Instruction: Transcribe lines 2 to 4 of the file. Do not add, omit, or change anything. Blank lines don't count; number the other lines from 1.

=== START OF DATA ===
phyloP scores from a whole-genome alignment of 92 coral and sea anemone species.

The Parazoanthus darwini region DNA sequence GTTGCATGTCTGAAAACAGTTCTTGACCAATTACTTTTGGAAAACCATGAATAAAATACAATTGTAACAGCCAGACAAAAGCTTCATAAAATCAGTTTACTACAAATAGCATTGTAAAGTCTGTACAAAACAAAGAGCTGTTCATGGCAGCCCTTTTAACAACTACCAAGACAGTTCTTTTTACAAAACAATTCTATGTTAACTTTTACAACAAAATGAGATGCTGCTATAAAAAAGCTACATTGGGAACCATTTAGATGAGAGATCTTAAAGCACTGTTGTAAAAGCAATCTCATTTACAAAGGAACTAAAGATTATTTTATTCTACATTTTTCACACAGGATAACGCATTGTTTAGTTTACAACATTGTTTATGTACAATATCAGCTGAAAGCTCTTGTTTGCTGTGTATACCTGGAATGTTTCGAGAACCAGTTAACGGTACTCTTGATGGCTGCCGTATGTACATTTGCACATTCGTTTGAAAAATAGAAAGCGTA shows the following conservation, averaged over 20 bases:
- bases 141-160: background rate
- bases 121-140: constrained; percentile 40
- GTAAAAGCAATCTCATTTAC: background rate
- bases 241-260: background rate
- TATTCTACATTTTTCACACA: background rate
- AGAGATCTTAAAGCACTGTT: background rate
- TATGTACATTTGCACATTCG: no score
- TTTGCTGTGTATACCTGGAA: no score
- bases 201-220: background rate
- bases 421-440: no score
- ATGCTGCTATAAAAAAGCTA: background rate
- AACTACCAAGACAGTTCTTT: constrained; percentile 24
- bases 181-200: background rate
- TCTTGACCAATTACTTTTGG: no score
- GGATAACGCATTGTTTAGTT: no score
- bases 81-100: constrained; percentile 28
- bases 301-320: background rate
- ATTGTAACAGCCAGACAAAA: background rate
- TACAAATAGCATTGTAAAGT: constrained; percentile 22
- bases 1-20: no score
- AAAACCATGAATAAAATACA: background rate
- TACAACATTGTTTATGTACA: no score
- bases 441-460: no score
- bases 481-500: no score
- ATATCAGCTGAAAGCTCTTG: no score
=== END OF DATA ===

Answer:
The Parazoanthus darwini region DNA sequence GTTGCATGTCTGAAAACAGTTCTTGACCAATTACTTTTGGAAAACCATGAATAAAATACAATTGTAACAGCCAGACAAAAGCTTCATAAAATCAGTTTACTACAAATAGCATTGTAAAGTCTGTACAAAACAAAGAGCTGTTCATGGCAGCCCTTTTAACAACTACCAAGACAGTTCTTTTTACAAAACAATTCTATGTTAACTTTTACAACAAAATGAGATGCTGCTATAAAAAAGCTACATTGGGAACCATTTAGATGAGAGATCTTAAAGCACTGTTGTAAAAGCAATCTCATTTACAAAGGAACTAAAGATTATTTTATTCTACATTTTTCACACAGGATAACGCATTGTTTAGTTTACAACATTGTTTATGTACAATATCAGCTGAAAGCTCTTGTTTGCTGTGTATACCTGGAATGTTTCGAGAACCAGTTAACGGTACTCTTGATGGCTGCCGTATGTACATTTGCACATTCGTTTGAAAAATAGAAAGCGTA shows the following conservation, averaged over 20 bases:
- bases 141-160: background rate
- bases 121-140: constrained; percentile 40